Why you should exercise

Lack of regular aerobic exercise puts you at risk for heart disease. Exercise improves the efficiency of the heart and muscles. The heart muscle grows stronger with exercise. Even a little
exercise is better than none at all.

If you move your body, you will feel better. Aim for at least 30 minutes of physical activity most, if not all, days of the week.

There are two types of exercise that can help keep you physically healthy:

  • aerobic: Aerobic exercise is a rhythmic, repetitive activity such as walking, swimming and biking that continues for at least 30 minutes. This exercise restores a steady supply of oxygen to the muscles that are being exercised. 
  • strength training: Strength training improves your muscle strength and tone, reduces body fat and may reduce pain in your low back. There are several different types of strength training: elastic bands, cuff and hand weights, free weights, wall pulleys and weight machines.

Talk with your doctor about starting an exercise program if you have health problems, concerns, questions or if you are older than age 50.

Benefits of exercise

The benefits of exercise are many. Exercise:

  • increases your muscle strength and flexibility
  • helps build and maintain healthy bones, muscles and joints
  • helps manage your weight by increasing the amount of calories burned
  • lowers your risk for heart disease, colon cancer and diabetes
  • helps control your blood pressure
  • helps increase HDL (“good”) cholesterol
  • makes you feel better
  • reduces your stress
  • increases self-esteem
  • helps control blood glucose

Target heart rate

Your target heart rate can help you stay in a safe exercise heart rate range. You should exercise at your age guidelines.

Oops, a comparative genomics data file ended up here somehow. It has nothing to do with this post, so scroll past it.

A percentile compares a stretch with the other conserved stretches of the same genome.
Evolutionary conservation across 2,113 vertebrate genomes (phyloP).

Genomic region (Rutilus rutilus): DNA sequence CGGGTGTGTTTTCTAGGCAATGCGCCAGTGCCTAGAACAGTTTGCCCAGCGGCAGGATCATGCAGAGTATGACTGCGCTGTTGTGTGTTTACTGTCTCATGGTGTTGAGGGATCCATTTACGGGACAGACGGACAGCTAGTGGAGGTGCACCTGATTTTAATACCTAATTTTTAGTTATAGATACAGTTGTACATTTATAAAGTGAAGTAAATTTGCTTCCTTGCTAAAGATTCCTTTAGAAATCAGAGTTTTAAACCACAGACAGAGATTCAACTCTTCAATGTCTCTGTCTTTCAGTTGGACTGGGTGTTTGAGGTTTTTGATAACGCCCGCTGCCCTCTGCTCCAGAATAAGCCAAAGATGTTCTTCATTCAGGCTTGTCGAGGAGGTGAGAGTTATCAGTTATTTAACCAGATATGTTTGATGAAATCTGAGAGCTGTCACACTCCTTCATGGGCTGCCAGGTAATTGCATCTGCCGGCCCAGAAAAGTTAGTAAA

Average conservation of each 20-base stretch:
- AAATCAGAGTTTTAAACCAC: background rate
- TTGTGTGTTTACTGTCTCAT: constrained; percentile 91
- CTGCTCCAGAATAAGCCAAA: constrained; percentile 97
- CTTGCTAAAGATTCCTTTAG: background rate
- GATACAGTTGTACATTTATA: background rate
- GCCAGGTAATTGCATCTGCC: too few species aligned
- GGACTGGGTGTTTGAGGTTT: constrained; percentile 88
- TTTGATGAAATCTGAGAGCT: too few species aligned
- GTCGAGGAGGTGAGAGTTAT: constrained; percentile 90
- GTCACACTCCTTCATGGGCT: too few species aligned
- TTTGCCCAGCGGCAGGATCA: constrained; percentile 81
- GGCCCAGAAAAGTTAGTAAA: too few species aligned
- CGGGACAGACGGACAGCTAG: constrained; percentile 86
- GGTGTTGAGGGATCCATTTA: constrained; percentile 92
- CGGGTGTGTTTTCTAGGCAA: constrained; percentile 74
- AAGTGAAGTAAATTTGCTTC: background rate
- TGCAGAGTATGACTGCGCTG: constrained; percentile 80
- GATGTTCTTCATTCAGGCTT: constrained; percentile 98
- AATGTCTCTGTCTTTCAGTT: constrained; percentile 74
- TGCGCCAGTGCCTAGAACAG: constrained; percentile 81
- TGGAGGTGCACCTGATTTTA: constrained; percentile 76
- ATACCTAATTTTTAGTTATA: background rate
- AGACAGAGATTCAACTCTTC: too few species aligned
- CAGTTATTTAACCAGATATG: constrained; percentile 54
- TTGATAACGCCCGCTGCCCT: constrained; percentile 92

Note: Medicines may change your heart rate. Check with your health care provider about changes to your exercise heart rate.

Signs you are doing too much

As you exercise, you should be aware of your body’s response. Signs you are doing too much include:

  • dizziness or lightheadedness
  • nausea (upset stomach) and vomiting (throwing up)
  • cold sweat
  • shortness of breath, making conversation difficult
  • exhaustion or unusual fatigue
  • feeling as if your heart is suddenly racing or pounding
  • any chest pain or pressure in your:
    • teeth
    • arm
    • jaw
    • ear
    • neck
    • between your shoulder blades

What to do

  1. Stop and rest if you feel any of the above symptoms.
  2. Call 911 if you have symptoms after resting.
  3. If you are out of an emergency service area, have someone drive you to the nearest hospital Emergency Department right away. Do not drive yourself.

You do not need to join a health club or buy expensive equipment to get exercise. You can:

  • Take stairs instead of the escalator or elevator.
  • Park your car a little farther from the door when at work or shopping.
  • Go for a brisk walk or a bike ride.
  • Do aerobics.
  • Run up and down stairs.
  • Go dancing, swimming, jogging, or any activity you enjoy.
  • Ride a stationary bike while watching TV.

Source: Allina Health's Patient Education Department, Take it to Heart: Your Healthy Heart Guide, cvs-ah-92674
First Published: 10/04/2002
Last Reviewed: 01/19/2019